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When Do You Get To Hear Your Baby's Heartbeat? Here's What To Expect

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Hearing your baby's heartbeat for the first time is one of the true joys of pregnancy. I know that for me, it really solidified in me the knowledge that I was in fact growing a human. Hearing the heartbeat allowed my conscious brain to catch up to what my body was doing when it had thus far been very abstract. It was a transcendent experience. If you're newly pregnant, you're probably anxious to hear it, too. But when do you get to hear your baby's heartbeat?

When your doctor listens to your baby's heartbeat depends a lot upon the practice. Some practitioners will use a transvaginal ultrasound to determine gestational age around weeks eight to 10, according to the American College of Obstetrics and Gynecology (ACOG). At this time, the heartbeat can be heard and detected. However, some practitioners wait to see patients until at least week 10 when the fetal heart rate can typically be detected by a noninvasive doppler machine placed on the outside of the abdomen, as per the website of OB-GYN Dr. John D Garofalo.

I live in New York City, and from my experience, and judging by what my friends have told me, OB-GYNs tend towards more monitoring, such as an initial scan that also monitors a fetus' heart rhythm. Midwives, on the other hand, take a more laid back approach, choosing to wait until the tenth week or later to listen in on your baby.

The transvaginal ultrasound isn't as terrible as it sounds. Yes, it's invasive and a bit weird, but it doesn't hurt for most women. Although my husband was a bit shocked when the doctor brought out the wand and rolled a condom over it before lubing it up. I think his eyes actually crossed a bit, and he was pretty confused as he held my hand. It's probably best to warn your partner first. (Even if in hindsight it was really funny.) Lisa Roberts, a registered nurse in Texas, tells Romper that "in the office or at the hospital, a doctor, nurse, or even an ultrasound tech will monitor the heartbeat as soon as the first appointment. Some doctors will check it every appointment; some are happy as long as the baby is moving well."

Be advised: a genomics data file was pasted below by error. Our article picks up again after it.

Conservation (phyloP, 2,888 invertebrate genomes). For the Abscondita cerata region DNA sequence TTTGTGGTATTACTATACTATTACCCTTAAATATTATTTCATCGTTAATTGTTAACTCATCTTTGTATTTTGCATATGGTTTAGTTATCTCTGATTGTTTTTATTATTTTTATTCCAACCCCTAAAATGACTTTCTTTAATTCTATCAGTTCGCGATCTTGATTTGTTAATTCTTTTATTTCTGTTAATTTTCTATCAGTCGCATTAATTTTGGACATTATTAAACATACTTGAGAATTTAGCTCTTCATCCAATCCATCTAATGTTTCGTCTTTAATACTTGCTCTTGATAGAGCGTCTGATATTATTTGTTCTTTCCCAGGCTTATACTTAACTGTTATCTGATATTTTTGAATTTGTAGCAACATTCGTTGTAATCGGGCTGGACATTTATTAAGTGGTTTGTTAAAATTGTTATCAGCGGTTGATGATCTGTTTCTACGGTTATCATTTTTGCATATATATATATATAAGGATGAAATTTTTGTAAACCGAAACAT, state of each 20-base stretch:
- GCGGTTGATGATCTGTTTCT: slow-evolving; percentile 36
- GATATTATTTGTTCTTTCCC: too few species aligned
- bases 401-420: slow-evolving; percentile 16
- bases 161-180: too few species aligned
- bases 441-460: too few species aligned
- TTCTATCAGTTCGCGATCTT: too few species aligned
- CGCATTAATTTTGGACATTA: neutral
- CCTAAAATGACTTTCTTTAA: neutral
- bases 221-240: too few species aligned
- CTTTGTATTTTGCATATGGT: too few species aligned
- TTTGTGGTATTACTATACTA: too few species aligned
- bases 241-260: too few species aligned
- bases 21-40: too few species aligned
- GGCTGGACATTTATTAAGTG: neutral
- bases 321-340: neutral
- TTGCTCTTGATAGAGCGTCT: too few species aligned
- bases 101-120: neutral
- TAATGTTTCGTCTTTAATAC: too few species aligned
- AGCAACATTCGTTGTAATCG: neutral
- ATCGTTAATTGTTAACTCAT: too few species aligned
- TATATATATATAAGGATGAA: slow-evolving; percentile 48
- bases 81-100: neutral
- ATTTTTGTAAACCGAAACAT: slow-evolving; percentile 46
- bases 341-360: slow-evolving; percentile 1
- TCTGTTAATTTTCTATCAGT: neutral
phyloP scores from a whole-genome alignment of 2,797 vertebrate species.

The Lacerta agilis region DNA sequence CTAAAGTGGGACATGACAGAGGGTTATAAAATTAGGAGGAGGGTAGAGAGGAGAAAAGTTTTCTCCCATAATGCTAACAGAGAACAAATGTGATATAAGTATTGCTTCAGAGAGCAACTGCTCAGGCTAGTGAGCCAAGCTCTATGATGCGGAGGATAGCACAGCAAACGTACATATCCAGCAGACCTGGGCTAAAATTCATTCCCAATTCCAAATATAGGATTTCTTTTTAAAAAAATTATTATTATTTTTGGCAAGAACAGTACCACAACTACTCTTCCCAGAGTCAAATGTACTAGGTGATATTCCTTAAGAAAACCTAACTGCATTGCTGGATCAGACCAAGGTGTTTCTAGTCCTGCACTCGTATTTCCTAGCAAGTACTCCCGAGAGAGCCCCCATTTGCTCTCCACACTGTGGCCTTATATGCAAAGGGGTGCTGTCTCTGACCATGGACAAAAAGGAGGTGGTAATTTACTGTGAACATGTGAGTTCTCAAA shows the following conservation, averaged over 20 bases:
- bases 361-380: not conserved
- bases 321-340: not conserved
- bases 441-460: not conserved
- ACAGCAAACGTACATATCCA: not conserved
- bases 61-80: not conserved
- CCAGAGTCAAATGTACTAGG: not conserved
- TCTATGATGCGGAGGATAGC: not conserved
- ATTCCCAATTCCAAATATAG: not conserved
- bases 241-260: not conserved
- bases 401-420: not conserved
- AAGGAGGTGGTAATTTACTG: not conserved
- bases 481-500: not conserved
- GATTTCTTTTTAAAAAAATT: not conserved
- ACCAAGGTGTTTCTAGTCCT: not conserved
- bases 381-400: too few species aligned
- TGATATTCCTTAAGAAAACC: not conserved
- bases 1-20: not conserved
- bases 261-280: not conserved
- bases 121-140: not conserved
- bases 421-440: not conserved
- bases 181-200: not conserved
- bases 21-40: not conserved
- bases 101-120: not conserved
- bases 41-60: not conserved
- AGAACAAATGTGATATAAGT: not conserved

The blip on the screen that you're told is your baby is hard to believe at first. At eight weeks, it resembles nothing so much as a kidney bean with a flicking light in the center, but let me tell you, once you see it, your world shifts. There's no other way to describe it. Once your doctor turns the volume up and that rapid "ba dum, ba dum, ba dum," fills the tiny sterile room? I felt my own heart growing like the Grinch's after he realizes Christmas is pretty freaking cool.

Your doctor will listen for your baby's heartbeat throughout your pregnancy, and especially when you're in labor, according to ACOG, but it's always extremely cool. How often are we so gifted to be able to hear something come alive? Something you've created and nurtured inside of yourself?

I struggled to get pregnant. It was a lot of harsh ups and downs, and it took years each time I wanted to grow my family. There were some awful setbacks, and a lot of heartbreak, but hearing a healthy heartbeat went a long way towards healing what had been damaged inside of me. I won't lie to you — I was still pretty much ridden with anxiety until they were born, and then the nature of the anxiety shifted. But hearing that heartbeat is an enormous gift, even if it's just a doppler confirmation.

Check out Romper's new video series, Bearing The Motherload, where disagreeing parents from different sides of an issue sit down with a mediator and talk about how to support (and not judge) each other’s parenting perspectives. New episodes air Mondays on Facebook.